by William W. Abbott
Despite what project critics may say, lead agencies do get it right every now and then. The recent decision of Mira Mar Mobile Community v. City of Oceanside (2004) 119 Cal.App.4th 477 is such an illustration. As one would suspect, existing residents in coastal communities prize their views of the ocean, and can be counted on to be large in their criticism of any project which potentially interferes with what they rightfully see as their right to a view of the ocean.
The planning history for the Mira Mar case begins with a 1975 redevelopment plan and EIR. In 1978 the City of Oceanside (“City”) updated the redevelopment plan, based upon a Subsequent Master EIR (“MEIR”). In later years, the City amended the redevelopment plan twice more (1981 and 1992). In the development subdistrict in question, the redevelopment plan authorized residential densities at 29-43 dwelling units per acre, with allowable building heights of 45-65 feet. Developer proposed a residential project at 28.3 units per acre, and based upon a Final Supplemental EIR, the City Council granted project approval. The adjacent mobile home park, along with an individual complainant, filed suit seeking to overturn the project on CEQA grounds.
The petitioners’ first claim was that the EIR considered an inadequate range of alternatives. The EIR included two lower density alternatives, which the petitioners argued did not meet the primary objective of developing high density housing. In a line of original reasoning, the appellate court held that while these alternatives did not meet the primary objective of high density housing, the alternatives did relate to secondary objectives (note that the CEQA Guidelines do not draw a distinction between primary and secondary objectives). The EIR also included an alternative which actually increased impacts. While inconsistent with the Guidelines, the appellate court found this error not to be prejudicial. Petitioners also argued that the EIR had a duty to consider offsite alternatives. As the project was consistent with general plan policies and land use regulations, the appellate court rejected this argument, citing the proposition that an EIR is not an opportunity to go back and reconsider prior policy.
The petitioners’ second claim complained about the impact of the project on their individual interests, that primarily being their view. The appellate court correctly noted an often overlooked aspect of CEQA: that CEQA concerns itself with whether or not the project will “affect the environment of persons in general, not whether a project will affect particular persons.” Based upon the City’s analysis of the Appendix G thresholds, the appellate court upheld the City’s conclusion that important scenic vistas would not be impaired.
The petitioners’ third claim contended that the City inadequately mitigated the significant biological effects of the project on coastal sage scrub.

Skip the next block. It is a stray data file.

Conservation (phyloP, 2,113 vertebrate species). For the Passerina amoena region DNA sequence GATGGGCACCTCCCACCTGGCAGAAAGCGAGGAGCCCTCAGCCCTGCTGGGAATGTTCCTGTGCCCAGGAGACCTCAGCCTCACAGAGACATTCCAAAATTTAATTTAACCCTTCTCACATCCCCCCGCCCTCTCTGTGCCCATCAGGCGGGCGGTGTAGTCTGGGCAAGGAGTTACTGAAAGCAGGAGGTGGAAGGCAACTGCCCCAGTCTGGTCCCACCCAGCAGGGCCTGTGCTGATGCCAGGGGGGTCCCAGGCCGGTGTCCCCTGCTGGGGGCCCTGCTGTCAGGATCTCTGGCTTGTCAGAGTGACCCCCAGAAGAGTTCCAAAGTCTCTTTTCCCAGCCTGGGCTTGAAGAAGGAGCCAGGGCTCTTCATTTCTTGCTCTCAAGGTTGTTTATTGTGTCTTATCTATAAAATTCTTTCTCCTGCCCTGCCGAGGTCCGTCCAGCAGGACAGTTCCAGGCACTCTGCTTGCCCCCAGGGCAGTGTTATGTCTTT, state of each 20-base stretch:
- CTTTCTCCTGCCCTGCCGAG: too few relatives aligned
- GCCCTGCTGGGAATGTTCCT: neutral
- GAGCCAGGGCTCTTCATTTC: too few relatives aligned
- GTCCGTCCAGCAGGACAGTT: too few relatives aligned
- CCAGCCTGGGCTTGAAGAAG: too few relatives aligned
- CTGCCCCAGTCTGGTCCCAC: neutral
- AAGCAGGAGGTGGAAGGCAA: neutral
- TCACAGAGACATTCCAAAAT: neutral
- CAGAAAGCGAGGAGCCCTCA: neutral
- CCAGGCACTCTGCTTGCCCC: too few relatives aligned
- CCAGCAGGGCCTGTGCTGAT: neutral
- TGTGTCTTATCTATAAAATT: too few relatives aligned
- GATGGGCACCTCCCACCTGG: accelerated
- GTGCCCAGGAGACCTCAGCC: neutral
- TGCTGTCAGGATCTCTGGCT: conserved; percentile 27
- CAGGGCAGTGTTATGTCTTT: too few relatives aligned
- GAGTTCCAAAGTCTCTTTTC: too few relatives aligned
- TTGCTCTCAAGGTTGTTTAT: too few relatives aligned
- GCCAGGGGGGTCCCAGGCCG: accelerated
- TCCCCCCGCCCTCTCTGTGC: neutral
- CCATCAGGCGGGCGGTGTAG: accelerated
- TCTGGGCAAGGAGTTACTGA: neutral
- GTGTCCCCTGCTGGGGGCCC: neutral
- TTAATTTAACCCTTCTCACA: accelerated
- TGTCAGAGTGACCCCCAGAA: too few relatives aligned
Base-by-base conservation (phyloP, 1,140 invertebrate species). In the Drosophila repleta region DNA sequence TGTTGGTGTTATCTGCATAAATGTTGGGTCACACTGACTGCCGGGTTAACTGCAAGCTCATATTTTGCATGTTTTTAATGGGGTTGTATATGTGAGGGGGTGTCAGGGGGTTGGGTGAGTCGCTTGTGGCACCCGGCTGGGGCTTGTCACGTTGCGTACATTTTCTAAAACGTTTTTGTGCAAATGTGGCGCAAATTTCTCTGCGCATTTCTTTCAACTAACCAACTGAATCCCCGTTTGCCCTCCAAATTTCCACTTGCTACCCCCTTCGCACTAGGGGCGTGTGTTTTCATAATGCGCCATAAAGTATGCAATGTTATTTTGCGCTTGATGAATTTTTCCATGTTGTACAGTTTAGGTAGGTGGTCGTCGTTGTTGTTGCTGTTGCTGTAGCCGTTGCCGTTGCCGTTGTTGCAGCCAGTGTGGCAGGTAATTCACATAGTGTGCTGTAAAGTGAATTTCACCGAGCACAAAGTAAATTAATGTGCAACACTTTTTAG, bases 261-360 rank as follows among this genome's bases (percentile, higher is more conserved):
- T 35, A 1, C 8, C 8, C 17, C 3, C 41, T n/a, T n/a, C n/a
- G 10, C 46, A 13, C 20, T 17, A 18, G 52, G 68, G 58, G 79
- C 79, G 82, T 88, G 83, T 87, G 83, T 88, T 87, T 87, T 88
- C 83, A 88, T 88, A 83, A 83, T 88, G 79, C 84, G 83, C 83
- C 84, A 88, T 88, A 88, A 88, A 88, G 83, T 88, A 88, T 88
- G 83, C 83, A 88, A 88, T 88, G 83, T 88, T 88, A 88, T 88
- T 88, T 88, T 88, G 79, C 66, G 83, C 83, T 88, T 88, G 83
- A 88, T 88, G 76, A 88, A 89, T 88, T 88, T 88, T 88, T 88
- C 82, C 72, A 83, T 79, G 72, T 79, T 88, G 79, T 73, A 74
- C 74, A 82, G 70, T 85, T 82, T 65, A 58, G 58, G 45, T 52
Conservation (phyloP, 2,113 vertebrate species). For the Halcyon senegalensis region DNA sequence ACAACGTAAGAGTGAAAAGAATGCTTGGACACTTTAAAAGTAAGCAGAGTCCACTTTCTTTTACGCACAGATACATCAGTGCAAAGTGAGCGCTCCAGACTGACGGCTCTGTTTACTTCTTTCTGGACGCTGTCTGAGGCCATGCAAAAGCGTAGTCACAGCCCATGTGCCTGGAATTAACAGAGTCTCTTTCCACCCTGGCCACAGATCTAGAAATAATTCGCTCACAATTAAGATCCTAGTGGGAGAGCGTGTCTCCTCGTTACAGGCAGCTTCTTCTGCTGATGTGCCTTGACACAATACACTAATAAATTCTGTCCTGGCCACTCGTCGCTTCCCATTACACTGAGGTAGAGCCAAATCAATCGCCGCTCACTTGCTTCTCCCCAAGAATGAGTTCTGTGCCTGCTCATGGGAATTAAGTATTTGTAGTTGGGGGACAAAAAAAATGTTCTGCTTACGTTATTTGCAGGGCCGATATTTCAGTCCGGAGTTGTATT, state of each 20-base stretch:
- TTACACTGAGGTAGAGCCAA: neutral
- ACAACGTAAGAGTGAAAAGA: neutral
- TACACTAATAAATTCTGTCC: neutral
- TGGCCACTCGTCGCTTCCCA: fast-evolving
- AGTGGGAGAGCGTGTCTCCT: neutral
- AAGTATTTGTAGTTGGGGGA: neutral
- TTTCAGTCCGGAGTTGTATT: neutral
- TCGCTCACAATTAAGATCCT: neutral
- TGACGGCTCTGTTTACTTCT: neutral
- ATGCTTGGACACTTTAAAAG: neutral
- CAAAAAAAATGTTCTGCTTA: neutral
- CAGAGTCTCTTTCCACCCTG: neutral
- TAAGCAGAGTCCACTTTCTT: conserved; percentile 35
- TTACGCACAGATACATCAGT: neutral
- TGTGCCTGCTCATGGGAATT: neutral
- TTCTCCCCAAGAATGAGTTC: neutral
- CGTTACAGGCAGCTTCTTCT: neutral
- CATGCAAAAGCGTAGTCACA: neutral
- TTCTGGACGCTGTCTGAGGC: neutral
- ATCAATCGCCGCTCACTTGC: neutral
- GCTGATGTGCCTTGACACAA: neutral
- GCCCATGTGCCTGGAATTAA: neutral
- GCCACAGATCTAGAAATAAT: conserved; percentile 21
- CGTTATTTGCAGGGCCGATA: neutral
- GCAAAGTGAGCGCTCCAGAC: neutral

The EIR required a three to one mitigation strategy for coastal sage scrub, which included combined strategies of preservation, restoration and creation, coupled with a conservation easement held by a non-profit. The evidence in the record was that the California Department of Fish & Game (“CDFG”) recommended a two to one ratio, and the California Coastal Commission recommend a three to one ratio. The City followed the more conservative strategy. As such, the appellate court found ample evidence existed to support the City’s determination that the impacts would be less than significant. (Note that the decision did not mandate the lead agency to follow the most conservative mitigation protocol. As this is what the City did, there was no need for the appellate court to address this question.)
Finally, the petitioners claimed that the CEQA findings were inadequate. While the appellate court did not elaborate, the administrative record included and incorporated by reference the prior EIR and CEQA determinations, and so the appellate court found no basis to reverse the decision.
What can we learn from this decision? First, always tailor the selection of alternatives around the principle impacts associated with the proposed project. This requires some strategic thinking early in the EIR process. Second, for projects consistent with general plan policies and land use regulations, utilize the opportunity to narrow the scope of alternatives. Third, CEQA allows (and perhaps mandates) the lead agency to distinguish between impacts generally, versus those which impact only a handful of neighbors. This is an important distinction that EIR preparers and applicants need to monitor in the EIR process as a means of reigning in mitigation requirements. Fourth, there is little room to debate the adequacy of mitigation if the lead agency follows the most conservative mitigation protocols. Fifth and finally, well drafted findings are an essential part of a defensible land use approval.
William W. Abbott is a partner with Abbott & Kindermann, LLP in Sacramento. For questions relating to this article or any other California land use, environmental and planning issues contact Abbott & Kindermann at (916) 456-9595.
The information presented in this article should not be construed to be formal legal advice by Abbott & Kindermann, LLP, nor the formation of a lawyer/client relationship. Because of the changing nature of this area of the law and the importance of individual facts, readers are encouraged to seek independent counsel for advice regarding their individual legal issues.